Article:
What do Crystal Meth and Contraception Have In Common?

Is meth the new peyote? A woman arrested in Oklahoma recently for possession of methamphetamine is arguing that as a Wiccan she has a religious right to possess and use the drug for her religious practice. In Smith, as you’ll remember, the plaintiffs had used peyote as part of Native American religious practices. They were out of luck under the First Amendment, but the denial of their claim led to passage of the Religious Freedom Restoration Act, after which a factually similar case involving hoasca (a.k.a. Ayahuasca) was decided in favor of the plaintiffs under RFRA’s more lenient legal standard. And now we come to Wiccans arguing for the right to use meth.

It’s a ridiculous story on one level, but it gets at a crucial fuzziness in the doctrine around these religious exemption cases: How hard judges can, and should, push on the claims of plaintiffs that a given action (or inaction) is part of their religious exercise and that the required action (or inaction) is a substantial burden on that exercise.

An opinion from the D.C. Circuit last week explored this question in a more mainstream setting. Judge Nina Pillard authored a thorough and convincing opinion in one of the cases against the contraceptive coverage requirement of the Affordable Care Act, holding that the religious non-profit organizations that object to participating in the accommodation process have no right under RFRA to refuse to comply with the relevant regulations. The opinion insightfully distinguishes between the sincerity and subjective experience of harm that a religious plaintiff might have and the legal question of when a burden is so substantial that the law should take it into account.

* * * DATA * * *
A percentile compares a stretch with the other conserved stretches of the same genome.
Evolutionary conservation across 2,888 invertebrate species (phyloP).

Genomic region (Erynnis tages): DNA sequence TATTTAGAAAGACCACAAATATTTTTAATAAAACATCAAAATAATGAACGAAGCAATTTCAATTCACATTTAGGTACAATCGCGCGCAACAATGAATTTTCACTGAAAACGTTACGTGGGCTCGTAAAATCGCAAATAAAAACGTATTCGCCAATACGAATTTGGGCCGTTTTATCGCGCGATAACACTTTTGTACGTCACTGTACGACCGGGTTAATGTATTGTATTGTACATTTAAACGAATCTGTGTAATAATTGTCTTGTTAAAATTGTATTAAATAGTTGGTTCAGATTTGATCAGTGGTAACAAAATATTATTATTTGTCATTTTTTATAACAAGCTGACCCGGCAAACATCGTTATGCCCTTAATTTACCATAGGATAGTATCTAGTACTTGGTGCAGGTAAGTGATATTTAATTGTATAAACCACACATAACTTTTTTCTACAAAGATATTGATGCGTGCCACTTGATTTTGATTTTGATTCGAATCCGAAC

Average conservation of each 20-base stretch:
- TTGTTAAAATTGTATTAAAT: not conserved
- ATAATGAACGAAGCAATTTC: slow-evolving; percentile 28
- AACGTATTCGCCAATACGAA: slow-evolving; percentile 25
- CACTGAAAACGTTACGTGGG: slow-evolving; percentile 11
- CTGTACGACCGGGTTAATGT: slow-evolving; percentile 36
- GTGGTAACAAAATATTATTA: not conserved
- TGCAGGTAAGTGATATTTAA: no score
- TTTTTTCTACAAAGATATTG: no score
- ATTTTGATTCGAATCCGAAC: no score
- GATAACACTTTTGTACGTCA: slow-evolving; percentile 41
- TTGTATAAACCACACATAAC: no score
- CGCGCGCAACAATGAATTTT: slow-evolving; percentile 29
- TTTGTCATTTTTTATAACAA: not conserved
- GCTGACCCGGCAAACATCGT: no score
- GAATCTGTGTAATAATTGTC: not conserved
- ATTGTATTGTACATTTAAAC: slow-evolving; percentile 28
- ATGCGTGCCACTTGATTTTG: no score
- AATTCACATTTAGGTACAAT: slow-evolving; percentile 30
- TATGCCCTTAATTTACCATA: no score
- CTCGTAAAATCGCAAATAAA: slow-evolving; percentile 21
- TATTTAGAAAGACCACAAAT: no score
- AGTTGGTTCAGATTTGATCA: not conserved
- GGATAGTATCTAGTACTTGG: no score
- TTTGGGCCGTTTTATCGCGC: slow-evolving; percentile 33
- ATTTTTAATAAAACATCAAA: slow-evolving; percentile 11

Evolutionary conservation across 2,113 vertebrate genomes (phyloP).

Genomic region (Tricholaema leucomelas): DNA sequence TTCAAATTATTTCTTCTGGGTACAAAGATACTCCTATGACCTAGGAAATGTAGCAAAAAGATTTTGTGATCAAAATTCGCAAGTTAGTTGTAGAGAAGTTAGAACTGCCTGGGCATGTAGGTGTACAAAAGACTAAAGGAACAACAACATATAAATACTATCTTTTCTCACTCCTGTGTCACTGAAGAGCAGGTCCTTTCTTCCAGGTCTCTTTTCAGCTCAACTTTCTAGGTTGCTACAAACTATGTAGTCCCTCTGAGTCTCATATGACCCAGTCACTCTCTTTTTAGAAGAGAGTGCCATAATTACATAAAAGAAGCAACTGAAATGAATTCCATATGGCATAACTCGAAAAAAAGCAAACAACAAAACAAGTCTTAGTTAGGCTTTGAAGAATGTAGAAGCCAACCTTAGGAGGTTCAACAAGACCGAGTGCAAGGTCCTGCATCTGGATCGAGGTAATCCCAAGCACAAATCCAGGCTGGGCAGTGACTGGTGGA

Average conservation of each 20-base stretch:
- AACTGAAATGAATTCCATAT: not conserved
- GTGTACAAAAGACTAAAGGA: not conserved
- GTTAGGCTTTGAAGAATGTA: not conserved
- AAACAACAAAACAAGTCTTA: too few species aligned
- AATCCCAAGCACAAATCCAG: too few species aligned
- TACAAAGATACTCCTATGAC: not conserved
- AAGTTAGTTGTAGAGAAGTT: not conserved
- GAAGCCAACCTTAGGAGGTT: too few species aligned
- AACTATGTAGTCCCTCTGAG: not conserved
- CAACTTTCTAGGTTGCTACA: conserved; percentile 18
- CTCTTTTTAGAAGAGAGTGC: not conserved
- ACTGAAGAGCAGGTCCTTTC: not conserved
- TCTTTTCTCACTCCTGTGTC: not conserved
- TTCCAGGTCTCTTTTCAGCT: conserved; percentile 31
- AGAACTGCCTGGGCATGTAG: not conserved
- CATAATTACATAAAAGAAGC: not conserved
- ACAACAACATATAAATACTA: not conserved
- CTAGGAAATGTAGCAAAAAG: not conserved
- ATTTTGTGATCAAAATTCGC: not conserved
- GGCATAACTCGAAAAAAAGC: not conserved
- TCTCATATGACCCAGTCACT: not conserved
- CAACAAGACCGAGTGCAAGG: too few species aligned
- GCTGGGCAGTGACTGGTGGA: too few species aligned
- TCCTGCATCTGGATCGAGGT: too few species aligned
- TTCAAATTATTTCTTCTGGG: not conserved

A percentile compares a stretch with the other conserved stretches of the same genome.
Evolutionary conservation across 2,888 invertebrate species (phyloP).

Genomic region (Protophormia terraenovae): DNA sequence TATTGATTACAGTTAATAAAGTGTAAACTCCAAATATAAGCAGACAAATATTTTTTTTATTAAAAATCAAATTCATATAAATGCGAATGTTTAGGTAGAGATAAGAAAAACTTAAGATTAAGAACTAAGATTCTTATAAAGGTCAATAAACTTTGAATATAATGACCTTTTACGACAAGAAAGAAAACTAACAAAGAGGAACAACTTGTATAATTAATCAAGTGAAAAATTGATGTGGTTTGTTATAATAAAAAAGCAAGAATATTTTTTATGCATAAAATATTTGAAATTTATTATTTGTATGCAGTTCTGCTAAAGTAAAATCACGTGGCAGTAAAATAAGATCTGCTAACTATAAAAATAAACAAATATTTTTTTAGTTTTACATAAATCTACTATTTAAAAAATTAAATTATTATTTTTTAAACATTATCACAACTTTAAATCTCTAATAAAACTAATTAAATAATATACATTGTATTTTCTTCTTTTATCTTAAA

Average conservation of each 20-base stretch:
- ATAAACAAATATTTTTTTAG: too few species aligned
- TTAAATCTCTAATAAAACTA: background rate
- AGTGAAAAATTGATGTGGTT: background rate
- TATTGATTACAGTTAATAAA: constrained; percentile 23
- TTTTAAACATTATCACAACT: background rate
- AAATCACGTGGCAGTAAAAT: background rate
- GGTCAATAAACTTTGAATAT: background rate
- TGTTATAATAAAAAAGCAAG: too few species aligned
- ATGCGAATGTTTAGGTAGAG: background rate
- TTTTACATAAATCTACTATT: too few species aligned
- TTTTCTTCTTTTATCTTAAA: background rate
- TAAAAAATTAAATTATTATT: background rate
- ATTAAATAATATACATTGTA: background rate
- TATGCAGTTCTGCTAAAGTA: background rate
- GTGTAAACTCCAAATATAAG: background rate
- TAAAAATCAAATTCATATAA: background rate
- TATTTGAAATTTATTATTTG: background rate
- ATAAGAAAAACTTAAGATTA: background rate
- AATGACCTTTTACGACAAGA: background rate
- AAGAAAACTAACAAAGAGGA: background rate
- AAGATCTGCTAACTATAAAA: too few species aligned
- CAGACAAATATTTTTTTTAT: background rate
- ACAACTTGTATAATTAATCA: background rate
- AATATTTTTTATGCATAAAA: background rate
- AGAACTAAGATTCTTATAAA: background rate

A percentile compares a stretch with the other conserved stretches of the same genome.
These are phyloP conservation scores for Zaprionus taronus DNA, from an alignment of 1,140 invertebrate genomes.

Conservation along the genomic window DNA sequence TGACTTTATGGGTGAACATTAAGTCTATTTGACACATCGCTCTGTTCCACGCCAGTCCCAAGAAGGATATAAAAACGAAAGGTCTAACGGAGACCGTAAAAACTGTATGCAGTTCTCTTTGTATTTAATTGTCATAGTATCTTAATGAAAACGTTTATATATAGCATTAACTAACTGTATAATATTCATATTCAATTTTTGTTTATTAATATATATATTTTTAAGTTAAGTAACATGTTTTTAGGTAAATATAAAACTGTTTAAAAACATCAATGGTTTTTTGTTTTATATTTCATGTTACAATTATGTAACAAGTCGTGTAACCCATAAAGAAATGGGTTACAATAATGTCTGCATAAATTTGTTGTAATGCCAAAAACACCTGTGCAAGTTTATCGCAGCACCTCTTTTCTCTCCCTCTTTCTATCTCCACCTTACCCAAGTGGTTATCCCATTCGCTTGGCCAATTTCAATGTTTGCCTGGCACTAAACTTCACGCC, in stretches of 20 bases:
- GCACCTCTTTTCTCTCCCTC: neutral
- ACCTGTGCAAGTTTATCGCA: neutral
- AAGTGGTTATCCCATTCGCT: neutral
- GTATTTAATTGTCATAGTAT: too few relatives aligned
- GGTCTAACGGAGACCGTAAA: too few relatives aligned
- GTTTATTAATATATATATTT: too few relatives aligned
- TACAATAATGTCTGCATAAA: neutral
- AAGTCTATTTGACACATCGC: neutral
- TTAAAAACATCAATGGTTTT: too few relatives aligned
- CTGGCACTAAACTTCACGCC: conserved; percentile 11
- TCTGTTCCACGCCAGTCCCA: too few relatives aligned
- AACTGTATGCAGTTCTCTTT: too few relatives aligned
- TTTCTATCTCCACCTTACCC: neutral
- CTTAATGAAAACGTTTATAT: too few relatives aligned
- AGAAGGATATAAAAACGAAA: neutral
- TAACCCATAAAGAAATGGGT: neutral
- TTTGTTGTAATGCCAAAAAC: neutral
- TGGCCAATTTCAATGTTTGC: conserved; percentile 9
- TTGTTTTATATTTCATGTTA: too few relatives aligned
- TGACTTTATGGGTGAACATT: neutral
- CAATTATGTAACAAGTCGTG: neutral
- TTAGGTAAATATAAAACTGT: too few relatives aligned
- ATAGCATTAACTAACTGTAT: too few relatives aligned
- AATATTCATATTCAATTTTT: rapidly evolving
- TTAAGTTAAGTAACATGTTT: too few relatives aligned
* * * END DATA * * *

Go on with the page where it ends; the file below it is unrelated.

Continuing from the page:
Thus far in these cases judges (and Supreme Court justices, for that matter) have been too willing to assume that if a religious objector’s subjective experience of suffering caused by a legal requirement is intense, it therefore follows that the requirement imposes a substantial burden. But as Judge Pillard points out, substantial burden is a question of law, not a question of fact. In other words, judges must evaluate what constitutes a substantial burden in a legal sense, not merely the factual determination of how badly the requirement makes the religious objector feel. I’m not being flippant here, I take the dignitary claims of suffering by religious objectors seriously – but emotional harm is not equivalent to legally cognizable injury in all cases.

The Wiccan right to use meth also pushes on my other favorite whipping post, the sincerity inquiry. It seems ridiculous to us that a religion could require the use of meth, but there is nothing new about the use of intoxicating substances as a means of facilitating communion with the divine. And in a religion like Wicca, without a central authority (like the Pope, for instance), how do we determine that the use of meth is not in fact central to this particular Wiccan’s religious exercise?

I’m not suggesting we can’t determine that, but I am suggesting that if we think that’s an easy question we should be more cautious about the willingness thus far of courts to throw up their hands and refuse to probe sincerity or consistency when confronted with a plaintiff with a more mainstream religious claim.

If you’re interested in hearing more about other aspects of the D.C. Circuit’s opinion, I did a segment on Bloomberg Law Radio about it that you can find here.